Article Title Insider QC Tips

One of our article quality control editors (Kirk, Editor #15) offered up an internal memo yesterday for the rest of our editors on the most common article titles errors that we were not catching well enough. I thought I’d share the note with you.

In our editorial guidelines, we cover what should and shouldn’t be in the article title (Section 2. a.). Here are common mistakes we’re continually correcting when doing QC on articles that are already approved:

  • Commas are allowed, but in the middle of titles ONLY
  • The only punctuation we allow at the end of titles are question marks
  • NO exclamation points or periods
  • All colons: and semicolons; long and medium dashes, pipes | and slashes / are to be replaced with short dashes, or changed to word equivalents (man/woman becomes man or woman)
  • Ampersands (&) parentheses () are allowed
  • Quotation marks are allowed to emphasize a PART of a title, but if they surround the entire title, remove them
  • Microsoft Smart quotes: I have seen many editors overlook the smart quote, these need to removed otherwise things will break, ie: RSS Feeds, Email Alerts etc…
  • “Smart” Ellipses (…) which are identified by the fact that they are ‘unbreakable’ – if you try to put the cursor between the periods, or delete one of them, it will become obvious. Replace with standard characters (…), but regular ellipses are fine.

10 Comments »


1
Jan Verhoeff writes:

Hey wait – I’m always and forever using colons in my titles – to separate the keyword lead from the ‘commentator title’. Such as:

Keyword Lead: Common Title Description of Article

Is that not allowed?

Should it be:

Keyword Lead – Common Title Description of Article?

Just want to clarify – cuz I’m funcuzed!

Jan

Comment provided March 15, 2007 at 9:13 AM

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2

Chris:

This is helpful information. Like Jan, I have some titles with colons. Should I revise these right now?

Cindy

Comment provided March 15, 2007 at 10:34 AM

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3

The reason for the colon to dash conversion is that some URL’s when forwarded break on the colon.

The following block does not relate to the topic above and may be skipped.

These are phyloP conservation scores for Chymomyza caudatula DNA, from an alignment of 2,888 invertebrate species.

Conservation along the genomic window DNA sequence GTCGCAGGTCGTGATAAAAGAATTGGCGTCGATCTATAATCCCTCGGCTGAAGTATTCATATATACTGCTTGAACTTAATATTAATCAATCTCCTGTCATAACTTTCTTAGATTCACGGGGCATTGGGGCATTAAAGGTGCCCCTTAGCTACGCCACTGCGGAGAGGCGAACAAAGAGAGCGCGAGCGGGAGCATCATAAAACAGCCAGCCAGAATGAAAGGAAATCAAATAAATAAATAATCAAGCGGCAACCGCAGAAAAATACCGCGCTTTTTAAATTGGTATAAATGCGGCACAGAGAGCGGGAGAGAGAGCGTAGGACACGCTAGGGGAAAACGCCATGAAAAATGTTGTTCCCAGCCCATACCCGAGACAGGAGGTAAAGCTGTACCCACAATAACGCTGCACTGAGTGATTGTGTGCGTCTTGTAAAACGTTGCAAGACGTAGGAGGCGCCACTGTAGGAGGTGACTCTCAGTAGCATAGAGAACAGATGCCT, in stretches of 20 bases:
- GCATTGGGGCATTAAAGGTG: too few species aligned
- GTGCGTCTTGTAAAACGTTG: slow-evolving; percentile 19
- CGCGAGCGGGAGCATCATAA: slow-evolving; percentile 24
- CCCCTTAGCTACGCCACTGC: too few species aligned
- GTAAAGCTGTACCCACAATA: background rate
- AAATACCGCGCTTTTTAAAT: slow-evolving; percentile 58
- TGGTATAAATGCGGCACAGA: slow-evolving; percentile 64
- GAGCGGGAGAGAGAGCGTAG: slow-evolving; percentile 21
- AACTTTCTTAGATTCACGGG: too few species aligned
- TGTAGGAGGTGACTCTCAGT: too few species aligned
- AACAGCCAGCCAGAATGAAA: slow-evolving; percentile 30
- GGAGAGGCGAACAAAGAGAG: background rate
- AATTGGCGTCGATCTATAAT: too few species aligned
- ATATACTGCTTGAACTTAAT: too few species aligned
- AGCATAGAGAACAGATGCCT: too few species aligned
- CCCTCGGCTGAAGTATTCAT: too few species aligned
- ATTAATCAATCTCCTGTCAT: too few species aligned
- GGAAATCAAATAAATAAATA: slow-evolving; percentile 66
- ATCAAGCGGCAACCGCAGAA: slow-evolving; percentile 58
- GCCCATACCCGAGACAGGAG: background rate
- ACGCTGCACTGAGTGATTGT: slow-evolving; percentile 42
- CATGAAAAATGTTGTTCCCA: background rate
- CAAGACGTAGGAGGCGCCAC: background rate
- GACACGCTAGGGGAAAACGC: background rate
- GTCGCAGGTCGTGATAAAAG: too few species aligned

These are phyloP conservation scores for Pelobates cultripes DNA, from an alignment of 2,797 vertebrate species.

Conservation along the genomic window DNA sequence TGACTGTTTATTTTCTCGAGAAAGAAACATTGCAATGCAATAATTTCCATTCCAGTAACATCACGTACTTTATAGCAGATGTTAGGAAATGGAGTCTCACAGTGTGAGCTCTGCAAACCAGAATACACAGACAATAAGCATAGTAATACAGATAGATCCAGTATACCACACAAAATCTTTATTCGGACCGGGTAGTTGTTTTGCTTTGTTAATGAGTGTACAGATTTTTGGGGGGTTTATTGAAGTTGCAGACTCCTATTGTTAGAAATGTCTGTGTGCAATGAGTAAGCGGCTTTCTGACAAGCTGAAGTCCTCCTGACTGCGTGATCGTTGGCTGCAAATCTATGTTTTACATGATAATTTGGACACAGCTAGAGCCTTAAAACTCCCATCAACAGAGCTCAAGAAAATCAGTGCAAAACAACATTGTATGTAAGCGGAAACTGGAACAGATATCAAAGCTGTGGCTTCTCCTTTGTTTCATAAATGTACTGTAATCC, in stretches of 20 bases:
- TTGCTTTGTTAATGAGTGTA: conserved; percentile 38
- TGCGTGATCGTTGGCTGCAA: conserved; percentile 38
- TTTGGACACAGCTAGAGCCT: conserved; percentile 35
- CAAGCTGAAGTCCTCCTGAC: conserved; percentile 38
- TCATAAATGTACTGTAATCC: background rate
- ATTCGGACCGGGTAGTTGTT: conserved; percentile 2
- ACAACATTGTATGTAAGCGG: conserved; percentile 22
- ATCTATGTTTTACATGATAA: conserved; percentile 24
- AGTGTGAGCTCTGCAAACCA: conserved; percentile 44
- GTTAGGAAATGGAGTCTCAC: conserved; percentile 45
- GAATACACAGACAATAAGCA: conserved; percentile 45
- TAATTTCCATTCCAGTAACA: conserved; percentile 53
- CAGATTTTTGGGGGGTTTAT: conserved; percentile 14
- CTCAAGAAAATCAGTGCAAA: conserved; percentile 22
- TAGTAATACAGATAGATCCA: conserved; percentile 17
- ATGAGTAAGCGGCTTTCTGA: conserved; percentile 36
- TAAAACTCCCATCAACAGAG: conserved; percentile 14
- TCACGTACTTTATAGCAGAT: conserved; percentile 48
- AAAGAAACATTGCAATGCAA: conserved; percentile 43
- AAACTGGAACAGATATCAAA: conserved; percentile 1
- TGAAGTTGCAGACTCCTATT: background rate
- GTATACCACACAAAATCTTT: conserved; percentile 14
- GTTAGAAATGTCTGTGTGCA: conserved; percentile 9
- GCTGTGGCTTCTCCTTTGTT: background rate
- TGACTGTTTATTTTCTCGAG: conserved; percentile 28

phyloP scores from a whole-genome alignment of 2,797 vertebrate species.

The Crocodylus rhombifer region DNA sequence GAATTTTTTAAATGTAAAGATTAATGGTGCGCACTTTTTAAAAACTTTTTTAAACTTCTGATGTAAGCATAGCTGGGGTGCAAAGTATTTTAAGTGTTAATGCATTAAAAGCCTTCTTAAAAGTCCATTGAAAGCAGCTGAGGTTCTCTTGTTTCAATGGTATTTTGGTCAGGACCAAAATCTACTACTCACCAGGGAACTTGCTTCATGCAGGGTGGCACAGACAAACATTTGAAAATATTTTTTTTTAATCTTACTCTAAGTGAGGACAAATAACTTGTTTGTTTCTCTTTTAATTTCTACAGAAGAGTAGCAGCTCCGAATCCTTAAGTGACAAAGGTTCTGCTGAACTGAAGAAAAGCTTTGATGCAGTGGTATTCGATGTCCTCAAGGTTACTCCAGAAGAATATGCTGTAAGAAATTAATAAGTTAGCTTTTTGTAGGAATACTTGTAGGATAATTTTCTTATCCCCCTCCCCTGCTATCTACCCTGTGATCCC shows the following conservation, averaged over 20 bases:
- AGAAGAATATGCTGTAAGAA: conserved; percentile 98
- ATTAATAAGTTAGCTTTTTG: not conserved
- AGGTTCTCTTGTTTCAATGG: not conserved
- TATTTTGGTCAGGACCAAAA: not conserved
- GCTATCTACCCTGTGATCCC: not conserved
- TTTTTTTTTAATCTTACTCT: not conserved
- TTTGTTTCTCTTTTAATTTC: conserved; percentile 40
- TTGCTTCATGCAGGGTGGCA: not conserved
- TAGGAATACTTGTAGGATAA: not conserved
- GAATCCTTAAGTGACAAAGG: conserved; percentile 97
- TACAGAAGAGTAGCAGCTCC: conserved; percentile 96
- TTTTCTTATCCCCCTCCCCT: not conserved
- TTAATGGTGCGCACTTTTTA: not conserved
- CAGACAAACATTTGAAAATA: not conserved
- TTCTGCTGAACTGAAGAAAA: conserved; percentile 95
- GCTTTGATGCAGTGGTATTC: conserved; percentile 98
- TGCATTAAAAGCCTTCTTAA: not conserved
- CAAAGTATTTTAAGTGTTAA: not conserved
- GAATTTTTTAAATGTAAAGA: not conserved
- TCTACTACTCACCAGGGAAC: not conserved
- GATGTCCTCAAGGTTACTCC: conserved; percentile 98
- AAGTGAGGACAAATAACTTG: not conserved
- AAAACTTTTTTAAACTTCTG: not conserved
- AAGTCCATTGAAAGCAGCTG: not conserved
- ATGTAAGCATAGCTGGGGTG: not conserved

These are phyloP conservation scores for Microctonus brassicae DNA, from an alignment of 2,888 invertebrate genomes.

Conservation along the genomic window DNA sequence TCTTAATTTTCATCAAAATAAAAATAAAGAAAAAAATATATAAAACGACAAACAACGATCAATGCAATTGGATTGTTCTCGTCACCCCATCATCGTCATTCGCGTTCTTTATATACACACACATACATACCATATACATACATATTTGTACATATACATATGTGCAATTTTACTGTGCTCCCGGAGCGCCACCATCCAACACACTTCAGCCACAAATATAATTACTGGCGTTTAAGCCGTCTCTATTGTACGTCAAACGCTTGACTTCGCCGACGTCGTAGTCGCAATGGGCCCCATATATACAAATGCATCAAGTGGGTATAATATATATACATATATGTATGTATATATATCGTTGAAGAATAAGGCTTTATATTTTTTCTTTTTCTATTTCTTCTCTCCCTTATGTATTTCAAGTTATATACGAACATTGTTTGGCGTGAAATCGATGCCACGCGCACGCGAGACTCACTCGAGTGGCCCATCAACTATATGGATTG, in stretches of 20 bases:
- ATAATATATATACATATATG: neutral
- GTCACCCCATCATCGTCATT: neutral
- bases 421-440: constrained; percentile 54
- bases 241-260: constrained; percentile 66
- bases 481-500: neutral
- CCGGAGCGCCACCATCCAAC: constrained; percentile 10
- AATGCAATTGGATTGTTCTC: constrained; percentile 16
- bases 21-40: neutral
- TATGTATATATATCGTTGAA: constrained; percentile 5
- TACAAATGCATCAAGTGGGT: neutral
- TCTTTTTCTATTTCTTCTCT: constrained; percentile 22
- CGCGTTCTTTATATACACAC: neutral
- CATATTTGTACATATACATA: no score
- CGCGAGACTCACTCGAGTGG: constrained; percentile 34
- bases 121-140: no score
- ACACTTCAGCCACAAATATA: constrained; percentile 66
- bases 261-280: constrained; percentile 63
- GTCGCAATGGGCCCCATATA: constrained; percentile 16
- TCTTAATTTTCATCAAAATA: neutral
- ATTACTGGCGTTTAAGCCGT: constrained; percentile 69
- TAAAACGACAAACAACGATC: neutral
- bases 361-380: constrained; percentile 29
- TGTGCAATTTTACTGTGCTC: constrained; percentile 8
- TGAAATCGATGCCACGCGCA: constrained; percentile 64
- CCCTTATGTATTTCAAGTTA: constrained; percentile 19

Therefore, use a dash instead but not a hyphen. A dash is the same as the minus sign “-“.

Comment provided March 15, 2007 at 4:10 PM

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4
Edward Weiss writes:

No exclamation points?! Really? That seems odd. Some titles need that extra oomph only an exclamation point can deliver.

Comment provided March 15, 2007 at 4:28 PM

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5

Edward,

I don’t disagree with you… yet the rule is used to keep authors from over using it.

Can you give us some article title examples when an exclamation point would be worth arguing to overturn our policy?

Comment provided March 15, 2007 at 4:34 PM

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6
Jan Verhoeff writes:

Okay – I’ll try to remember not to use the hyphenated colon thingie…

Dash, dash, dash, DASH! I say!

There’s your title Christopher!

LOL

Jan

Comment provided March 15, 2007 at 5:49 PM

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7
Jeff Herring writes:

To – All my students and mentees

From – The Article Guy

Re – Colons and dashes

Change your : to –

effective immediately

that is all

Comment provided March 15, 2007 at 8:01 PM

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8
Edward Weiss writes:

Chris,

To answer your question, I would just train editors to reject or delete the overuse of exclamation points.

Authors who use it judiciously shouldn’t be penalized for those who think it’s another period. :)

Comment provided March 15, 2007 at 10:06 PM

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9
Heidi Loney writes:

Hi Chris,

The reference book I use most is Elements of Style by Strunk and White. Are you familiar with it? It got me through school
and I still refer to it for proper punctuation and grammar.

Cheers,
Heidi.

Comment provided March 22, 2007 at 6:50 PM

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10

Yep, have the book.

It’s a book that we sometimes ask editor’s if they are aware of it or not in the job interview. If they say they’ve never heard of it, we’re immediately suspect.

Every writer or editor eventually gets this book or at least becomes aware of it.

Comment provided March 22, 2007 at 7:16 PM

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